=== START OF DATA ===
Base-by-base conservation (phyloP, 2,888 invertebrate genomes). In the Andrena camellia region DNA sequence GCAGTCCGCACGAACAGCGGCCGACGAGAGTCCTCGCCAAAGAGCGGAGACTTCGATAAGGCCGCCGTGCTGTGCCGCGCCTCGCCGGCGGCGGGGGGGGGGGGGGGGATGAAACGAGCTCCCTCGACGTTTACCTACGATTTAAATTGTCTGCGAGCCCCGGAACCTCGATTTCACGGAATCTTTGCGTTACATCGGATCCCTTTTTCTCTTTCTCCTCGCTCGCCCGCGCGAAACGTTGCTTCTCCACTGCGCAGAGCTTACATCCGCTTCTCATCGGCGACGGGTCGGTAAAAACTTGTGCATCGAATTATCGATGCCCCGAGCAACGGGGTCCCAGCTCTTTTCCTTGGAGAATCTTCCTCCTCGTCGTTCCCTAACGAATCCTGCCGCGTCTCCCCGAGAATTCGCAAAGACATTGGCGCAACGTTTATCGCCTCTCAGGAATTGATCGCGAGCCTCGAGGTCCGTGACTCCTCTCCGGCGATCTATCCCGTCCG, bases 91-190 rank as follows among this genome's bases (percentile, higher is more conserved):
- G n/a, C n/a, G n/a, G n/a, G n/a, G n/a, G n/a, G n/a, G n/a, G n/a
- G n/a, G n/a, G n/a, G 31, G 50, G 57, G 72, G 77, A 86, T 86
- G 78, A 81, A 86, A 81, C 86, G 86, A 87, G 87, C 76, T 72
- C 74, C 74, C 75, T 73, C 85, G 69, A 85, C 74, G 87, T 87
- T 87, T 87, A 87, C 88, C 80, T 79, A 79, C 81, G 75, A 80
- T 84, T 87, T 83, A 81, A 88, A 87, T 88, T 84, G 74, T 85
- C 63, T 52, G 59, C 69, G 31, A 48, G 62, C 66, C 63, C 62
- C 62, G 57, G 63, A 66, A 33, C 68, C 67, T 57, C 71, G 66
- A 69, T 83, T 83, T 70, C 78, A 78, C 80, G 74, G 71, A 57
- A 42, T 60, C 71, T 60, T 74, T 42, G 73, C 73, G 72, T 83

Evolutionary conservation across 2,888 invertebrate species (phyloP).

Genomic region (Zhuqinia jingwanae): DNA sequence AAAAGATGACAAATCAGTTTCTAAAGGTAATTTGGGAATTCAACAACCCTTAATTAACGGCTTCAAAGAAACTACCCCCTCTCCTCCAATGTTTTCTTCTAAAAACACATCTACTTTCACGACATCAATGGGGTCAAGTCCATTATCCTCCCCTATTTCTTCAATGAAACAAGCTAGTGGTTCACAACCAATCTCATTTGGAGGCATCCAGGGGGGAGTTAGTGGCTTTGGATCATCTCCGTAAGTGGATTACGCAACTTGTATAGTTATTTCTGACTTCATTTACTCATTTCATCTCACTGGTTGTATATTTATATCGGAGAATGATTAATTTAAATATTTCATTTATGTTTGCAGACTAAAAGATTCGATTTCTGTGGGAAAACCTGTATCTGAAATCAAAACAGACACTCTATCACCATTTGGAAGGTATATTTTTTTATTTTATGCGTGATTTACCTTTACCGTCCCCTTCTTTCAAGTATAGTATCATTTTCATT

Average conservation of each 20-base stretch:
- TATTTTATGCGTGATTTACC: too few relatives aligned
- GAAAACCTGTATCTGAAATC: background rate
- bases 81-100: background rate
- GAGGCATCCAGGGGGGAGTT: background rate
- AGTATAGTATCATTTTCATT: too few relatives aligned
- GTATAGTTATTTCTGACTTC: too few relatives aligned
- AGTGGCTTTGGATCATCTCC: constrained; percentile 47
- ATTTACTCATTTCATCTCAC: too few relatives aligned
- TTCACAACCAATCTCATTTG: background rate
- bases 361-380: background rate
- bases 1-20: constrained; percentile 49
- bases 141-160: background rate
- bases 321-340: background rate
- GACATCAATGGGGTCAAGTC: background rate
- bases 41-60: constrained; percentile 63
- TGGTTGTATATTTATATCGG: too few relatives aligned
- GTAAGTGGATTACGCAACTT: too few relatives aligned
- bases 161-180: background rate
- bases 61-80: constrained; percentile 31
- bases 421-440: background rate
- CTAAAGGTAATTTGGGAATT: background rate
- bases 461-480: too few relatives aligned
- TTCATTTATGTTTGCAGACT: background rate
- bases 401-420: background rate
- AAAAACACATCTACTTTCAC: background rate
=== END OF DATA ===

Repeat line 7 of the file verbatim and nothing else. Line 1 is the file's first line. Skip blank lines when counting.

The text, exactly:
- T 84, T 87, T 83, A 81, A 88, A 87, T 88, T 84, G 74, T 85